In conclusion, if Shade's MOBO and CPU can run at a faster FSB then 266 (and if clocks it this high) he should definately dump the old ram, if not he should keep it.
gentoo ~amd64 + layman | ncmpcpp/mpd | wavpack + vorbis + lame

  • Landus
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RAM Bus Speed
Reply #8
Just to translate some of that for those that are completely lost.

FSB stands for Front Side Bus. It's connects everything. CPU, RAM, PCI/AGI slots, chipset.

I use this example to dumb it down. Think of the FSB as a highway. It has a set speed limit. How fast everything can travel is dependant on how fast the speed limit of the FSB is.

  • Shade[ST]
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RAM Bus Speed
Reply #9
Just to translate some of that for those that are completely lost.

FSB stands for Front Side Bus. It's connects everything. CPU, RAM, PCI/AGI slots, chipset.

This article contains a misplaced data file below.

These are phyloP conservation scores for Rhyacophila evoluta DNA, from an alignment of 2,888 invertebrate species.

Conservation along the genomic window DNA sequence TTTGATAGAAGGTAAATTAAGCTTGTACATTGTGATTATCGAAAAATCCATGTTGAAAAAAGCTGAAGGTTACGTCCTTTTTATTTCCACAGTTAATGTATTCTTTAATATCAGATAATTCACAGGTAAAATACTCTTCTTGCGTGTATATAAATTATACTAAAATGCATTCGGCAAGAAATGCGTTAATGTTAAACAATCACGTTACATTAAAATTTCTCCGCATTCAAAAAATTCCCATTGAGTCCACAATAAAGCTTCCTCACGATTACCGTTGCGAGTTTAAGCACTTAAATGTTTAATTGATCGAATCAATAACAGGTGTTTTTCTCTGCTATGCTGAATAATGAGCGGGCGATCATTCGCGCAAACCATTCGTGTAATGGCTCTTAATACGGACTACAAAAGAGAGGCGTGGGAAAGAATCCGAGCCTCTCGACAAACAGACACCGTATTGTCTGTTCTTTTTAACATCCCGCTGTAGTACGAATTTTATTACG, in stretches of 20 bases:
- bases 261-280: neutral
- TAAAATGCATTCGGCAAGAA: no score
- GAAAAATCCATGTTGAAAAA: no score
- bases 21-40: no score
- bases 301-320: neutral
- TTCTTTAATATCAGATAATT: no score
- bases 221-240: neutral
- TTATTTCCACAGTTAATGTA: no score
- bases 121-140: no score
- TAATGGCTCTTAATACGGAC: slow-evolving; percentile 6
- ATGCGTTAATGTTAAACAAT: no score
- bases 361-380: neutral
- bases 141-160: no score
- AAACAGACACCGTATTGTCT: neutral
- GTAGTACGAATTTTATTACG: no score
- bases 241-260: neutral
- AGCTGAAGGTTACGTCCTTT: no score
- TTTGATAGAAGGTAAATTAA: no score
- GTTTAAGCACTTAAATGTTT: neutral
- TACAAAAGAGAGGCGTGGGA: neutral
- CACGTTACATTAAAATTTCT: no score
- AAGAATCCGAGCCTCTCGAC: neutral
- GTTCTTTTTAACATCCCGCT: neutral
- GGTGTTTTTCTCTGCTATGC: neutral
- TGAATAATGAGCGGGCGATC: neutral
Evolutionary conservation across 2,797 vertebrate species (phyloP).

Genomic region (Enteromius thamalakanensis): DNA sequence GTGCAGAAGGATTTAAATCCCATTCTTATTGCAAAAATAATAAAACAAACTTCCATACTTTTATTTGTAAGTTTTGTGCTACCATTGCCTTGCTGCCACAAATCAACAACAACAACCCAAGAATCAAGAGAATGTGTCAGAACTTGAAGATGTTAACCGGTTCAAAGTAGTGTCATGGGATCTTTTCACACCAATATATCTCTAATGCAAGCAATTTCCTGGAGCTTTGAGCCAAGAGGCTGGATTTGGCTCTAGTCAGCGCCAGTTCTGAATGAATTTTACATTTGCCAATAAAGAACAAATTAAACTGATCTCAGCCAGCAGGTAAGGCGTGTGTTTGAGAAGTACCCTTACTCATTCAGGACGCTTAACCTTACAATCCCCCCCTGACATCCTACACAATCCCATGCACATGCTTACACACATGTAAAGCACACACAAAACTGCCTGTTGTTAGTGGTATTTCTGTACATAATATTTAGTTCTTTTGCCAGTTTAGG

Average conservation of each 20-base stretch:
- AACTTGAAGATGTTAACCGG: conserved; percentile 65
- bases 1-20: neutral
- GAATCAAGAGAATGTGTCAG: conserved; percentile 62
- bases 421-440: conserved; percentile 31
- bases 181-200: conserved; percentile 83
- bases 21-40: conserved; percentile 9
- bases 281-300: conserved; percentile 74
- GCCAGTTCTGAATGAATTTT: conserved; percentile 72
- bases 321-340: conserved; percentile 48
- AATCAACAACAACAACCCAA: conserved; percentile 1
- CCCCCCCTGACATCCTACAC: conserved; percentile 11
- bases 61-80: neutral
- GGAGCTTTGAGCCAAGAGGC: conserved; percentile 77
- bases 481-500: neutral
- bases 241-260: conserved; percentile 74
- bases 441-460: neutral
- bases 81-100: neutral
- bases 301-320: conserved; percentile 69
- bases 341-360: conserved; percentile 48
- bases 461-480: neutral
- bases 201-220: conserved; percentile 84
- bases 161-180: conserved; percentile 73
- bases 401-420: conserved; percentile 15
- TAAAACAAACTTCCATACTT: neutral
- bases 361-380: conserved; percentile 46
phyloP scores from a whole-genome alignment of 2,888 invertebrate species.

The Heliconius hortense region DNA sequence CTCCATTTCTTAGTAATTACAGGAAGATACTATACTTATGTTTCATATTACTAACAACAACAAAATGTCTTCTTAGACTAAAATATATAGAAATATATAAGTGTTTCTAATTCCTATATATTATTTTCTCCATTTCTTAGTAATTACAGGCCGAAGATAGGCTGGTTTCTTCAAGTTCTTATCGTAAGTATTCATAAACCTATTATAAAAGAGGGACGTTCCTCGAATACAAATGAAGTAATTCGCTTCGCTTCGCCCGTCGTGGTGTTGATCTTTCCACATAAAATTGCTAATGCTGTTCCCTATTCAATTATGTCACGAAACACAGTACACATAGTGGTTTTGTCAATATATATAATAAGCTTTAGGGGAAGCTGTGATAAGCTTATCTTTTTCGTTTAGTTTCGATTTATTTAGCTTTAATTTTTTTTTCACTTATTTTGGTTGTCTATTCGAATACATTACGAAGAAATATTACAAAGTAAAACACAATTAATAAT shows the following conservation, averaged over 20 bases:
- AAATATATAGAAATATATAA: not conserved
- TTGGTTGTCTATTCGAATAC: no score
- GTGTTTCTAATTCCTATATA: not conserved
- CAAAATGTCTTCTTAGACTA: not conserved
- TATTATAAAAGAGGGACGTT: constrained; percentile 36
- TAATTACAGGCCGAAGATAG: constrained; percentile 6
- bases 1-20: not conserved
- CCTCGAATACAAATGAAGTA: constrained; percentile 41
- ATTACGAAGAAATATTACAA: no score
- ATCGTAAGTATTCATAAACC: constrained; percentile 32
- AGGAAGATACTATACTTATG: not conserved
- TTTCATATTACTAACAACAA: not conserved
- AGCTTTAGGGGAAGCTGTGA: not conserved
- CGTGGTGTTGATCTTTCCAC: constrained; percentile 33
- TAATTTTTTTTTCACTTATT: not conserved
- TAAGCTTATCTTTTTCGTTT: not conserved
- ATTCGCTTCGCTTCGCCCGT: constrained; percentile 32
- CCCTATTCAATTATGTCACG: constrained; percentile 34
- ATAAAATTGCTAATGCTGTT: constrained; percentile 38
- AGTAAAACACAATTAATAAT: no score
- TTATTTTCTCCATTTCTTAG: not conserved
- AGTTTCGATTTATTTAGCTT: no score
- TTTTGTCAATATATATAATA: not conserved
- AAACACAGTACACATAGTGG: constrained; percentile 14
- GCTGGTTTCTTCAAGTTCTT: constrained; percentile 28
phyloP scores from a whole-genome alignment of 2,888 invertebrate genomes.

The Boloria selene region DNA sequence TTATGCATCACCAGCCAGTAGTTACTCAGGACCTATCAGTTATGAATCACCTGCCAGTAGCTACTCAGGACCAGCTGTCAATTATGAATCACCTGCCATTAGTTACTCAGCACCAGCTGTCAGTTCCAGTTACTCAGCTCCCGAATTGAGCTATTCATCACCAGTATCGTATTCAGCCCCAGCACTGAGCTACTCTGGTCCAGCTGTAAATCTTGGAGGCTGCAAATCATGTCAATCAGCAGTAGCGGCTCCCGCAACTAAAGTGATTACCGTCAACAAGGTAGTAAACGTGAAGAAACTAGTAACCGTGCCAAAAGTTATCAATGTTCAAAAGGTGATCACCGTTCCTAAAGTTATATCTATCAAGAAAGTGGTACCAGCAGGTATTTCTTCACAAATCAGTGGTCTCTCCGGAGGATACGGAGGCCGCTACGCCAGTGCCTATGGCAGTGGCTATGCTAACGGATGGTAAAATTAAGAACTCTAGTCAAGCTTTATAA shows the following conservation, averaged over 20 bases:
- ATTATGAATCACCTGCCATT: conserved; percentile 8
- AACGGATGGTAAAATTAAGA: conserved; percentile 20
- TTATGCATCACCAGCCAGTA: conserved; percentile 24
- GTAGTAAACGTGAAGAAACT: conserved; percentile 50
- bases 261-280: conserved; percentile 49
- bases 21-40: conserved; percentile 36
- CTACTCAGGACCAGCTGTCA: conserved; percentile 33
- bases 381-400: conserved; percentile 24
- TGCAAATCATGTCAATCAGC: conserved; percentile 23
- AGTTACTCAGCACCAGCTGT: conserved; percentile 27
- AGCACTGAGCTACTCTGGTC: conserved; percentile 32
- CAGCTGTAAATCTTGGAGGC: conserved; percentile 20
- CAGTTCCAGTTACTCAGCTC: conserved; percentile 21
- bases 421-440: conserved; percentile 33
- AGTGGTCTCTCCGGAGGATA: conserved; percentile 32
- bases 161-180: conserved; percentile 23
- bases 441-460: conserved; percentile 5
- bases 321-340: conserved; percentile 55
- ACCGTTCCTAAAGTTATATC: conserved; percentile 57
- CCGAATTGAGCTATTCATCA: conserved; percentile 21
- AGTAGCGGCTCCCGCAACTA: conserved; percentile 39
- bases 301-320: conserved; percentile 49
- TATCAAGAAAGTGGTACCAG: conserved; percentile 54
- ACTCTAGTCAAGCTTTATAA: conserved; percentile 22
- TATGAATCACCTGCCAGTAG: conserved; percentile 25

I use this example to dumb it down. Think of the FSB as a highway. It has a set speed limit. How fast everything can travel is dependant on how fast the speed limit of the FSB is.

Yeah, I understand the tech stuff, and my processor is an Athlon 64 3000+, so I presume the FSB will run at 400Mhz.  I'm not so sure I should remove the 512 megs of 266Mhz ram, though.  Are you guys sure?

  • rutra80
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RAM Bus Speed
Reply #10
That's weird, how come that you had 266MHz RAM with Athlon64? They run with 400MHz FSB, CPU speed (in MHz) = multiplier * FSB, so assuming that you have Socket754 Athlon64 which for 3000+ is clocked at 2000MHz, its multiplier is 5 (2000 / 400MHz = 5). Now there are four possibilities:
1. Your CPU was underclocked all the time (266MHz RAM * 5 = 1330MHz).